Newspaper article THE JOURNAL RECORD

Commentary: America's Nonprofits Need Coordination, Strategic Spending

Newspaper article THE JOURNAL RECORD

Commentary: America's Nonprofits Need Coordination, Strategic Spending

Article excerpt

Celebrating Independence Day has important personal and public meanings for all of us.

Iraq has just taken the first step toward self-governance and we in America will find that many of the freedoms we enjoy will be challenged at every turn by this fledgling government. It may also help many of us understand how important the words life, liberty and the pursuit of happiness in our Constitution are to the values we cherish.

The nonprofit sector represents a uniquely American value. Improving the quality of life for all people and communities is one of the basic tenets behind designating nonprofit organizations as tax-free. That's an important gift, but are we managing this gift properly?

In February, Robert Egger, founder of D.C. Central Kitchen, wrote a compelling book, Begging for Change. In it he states that the social sector is entering one of the most critical junctures in - our nation's history, adding that donors need to change the way we give and nonprofits must change the way we use what we're given.

In his book, Eggers contends that there are too many nonprofits. If there were a quarter less nonprofits, we'd be a stronger, more vital sector. The money is too scattered. There are 2 million nonprofits in the United States. We have no strategy, no common goals. We've really hesitated to get in and quantify whether a program worked or not. No one wants to say, gee, we know your heart is in the right place, but you didn't really deliver.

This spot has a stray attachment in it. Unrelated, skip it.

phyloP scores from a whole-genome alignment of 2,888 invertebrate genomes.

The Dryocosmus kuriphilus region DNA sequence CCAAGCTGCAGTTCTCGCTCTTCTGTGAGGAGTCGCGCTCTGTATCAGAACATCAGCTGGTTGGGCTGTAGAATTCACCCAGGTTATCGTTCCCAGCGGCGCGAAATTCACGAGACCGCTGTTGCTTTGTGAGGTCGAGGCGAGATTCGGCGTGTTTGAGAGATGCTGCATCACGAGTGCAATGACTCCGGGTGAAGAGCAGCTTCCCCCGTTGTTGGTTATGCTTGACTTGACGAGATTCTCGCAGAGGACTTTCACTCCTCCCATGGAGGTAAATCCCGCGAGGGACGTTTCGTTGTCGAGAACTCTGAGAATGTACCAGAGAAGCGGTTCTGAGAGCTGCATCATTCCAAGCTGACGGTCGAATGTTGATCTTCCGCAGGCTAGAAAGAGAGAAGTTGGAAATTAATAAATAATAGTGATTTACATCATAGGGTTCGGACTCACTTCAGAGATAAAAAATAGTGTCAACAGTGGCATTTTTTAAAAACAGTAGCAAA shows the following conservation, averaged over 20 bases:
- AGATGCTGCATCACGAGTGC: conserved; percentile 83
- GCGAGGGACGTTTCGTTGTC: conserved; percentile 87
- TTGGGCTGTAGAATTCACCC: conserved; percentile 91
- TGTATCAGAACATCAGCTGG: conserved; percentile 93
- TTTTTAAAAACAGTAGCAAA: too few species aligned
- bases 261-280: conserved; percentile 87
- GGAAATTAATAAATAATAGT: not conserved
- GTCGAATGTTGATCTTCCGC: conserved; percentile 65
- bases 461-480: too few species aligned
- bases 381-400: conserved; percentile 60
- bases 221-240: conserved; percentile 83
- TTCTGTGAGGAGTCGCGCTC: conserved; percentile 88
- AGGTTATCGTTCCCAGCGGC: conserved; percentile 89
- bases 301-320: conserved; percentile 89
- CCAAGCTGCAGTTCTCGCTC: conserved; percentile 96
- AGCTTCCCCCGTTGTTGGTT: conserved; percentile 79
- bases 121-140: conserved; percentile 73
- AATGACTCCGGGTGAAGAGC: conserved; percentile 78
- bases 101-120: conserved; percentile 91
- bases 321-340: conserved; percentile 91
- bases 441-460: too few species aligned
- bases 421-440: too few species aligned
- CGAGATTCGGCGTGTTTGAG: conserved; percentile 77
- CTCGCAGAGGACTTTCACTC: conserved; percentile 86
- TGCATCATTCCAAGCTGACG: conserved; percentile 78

Too many nonprofits incorporate Enron-style-but not illegal- accounting, in which we purposely manipulate the numbers to create the lowest possible administrative overhead.

What Eggers is proposing is coordination so that resources are spent strategically.

Most communities have a philanthropic summit or the business philanthropy gathering. Many of them are running out of steam. Why not have a crew developed that will spend the next year putting together a broad-range community attack. Define priorities. Then create a series of steps, and then systematically attack. …

Search by... Author
Show... All Results Primary Sources Peer-reviewed

Oops!

An unknown error has occurred. Please click the button below to reload the page. If the problem persists, please try again in a little while.